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Full text of "The Legacy Of Egypt"

74                    Writing and Literature
favourite remains the Story of Sinuhe, the tale of an Egyptian
who, overhearing by accident the tidings of the violent death
of King Ammenemes I, fled to Palestine and there rose to a
position of eminence and esteem. There is a graphic account
of his fight with an envious Syrian brave. In old age Sinuhe
was overcome by longing for his own country, and the lyrical
passage describing the way in which his desire came to the ears
of Pharaoh has both poetry and subtlety. A copy of the royal
letter of recall is inserted at this point, together with Sinuhe's
adulatory answer to it. Could a better method have been
devised of conveying an Egyptian's deep sense of the honour
conferred up on him, or revealing the reciprocal attitudes of sove-
reign and subject ? Yet Peet does not mince words in his con-
demnation of this passage! Ds gustibus! The narrative of the
homeward journey, of Sinuhe's reception at the court, and of
the honours heaped upon him, could hardly be bettered. A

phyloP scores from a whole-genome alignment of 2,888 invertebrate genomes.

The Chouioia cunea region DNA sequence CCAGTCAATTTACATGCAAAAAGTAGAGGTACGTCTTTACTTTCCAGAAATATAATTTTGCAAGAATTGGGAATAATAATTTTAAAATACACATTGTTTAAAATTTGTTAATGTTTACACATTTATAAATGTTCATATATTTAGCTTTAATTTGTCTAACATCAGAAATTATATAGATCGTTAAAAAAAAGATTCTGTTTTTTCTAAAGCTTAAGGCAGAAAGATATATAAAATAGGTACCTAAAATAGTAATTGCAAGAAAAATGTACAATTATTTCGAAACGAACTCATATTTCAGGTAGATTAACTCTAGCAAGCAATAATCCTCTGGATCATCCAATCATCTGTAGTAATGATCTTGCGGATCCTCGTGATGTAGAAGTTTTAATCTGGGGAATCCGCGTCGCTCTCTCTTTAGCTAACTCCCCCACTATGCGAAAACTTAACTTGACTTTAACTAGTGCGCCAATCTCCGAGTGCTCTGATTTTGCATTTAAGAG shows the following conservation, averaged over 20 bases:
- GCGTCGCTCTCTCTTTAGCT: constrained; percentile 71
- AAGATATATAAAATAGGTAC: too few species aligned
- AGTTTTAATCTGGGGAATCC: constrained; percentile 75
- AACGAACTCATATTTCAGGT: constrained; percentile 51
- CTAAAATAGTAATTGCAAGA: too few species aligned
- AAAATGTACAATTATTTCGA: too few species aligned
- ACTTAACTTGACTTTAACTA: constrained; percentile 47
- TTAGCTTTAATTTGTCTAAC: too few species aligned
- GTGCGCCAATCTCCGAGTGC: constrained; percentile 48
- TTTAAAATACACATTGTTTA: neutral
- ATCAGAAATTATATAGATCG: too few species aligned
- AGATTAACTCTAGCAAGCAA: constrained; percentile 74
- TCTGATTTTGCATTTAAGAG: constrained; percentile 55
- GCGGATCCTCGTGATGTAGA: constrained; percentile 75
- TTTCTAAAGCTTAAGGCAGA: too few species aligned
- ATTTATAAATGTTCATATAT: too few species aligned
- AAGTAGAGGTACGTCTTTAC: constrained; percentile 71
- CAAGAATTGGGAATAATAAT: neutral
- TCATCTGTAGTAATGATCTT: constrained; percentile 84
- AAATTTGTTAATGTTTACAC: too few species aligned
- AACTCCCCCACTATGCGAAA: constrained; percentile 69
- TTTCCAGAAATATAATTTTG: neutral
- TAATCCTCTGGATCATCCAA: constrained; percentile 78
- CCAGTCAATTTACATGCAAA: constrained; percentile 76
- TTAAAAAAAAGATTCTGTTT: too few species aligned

delicious touch occurs where it is told how the queen and the
little princesses are ushered in to see the travel-stained and out-
landishly clad exile:
'Then His Majesty said to the Royal Consort: Behold Sinuhe who
has come as an Asiatic, the offspring of Setm-folk. She gave a great
cry, and the Royal Children shrieked out all together. And they said
to His Majesty: It is not really he, O Sovereign my lord. And His
Majesty said: Yes, it is really he!'
In the small compass of three hundred and fifty lines a life
of adventure is recounted from start to finish, and a personality
portrayed with consummate skill. We see Sinuhe alternately
panic-stricken, a self-confident fighter, a humble suppliant, and
then again overcome by awe in the presence of the king of
Egypt. Humour and pathos are there, bombast too—and why
not, since bombast was a genuinely Egyptian trait ? I am not
prepared to recant my former estimate of this tale.1
1 I cannot refrain from quoting the letter of a great writer, to whom I had
confided my belief that the Story of Sinuhe could rank as a world-classic: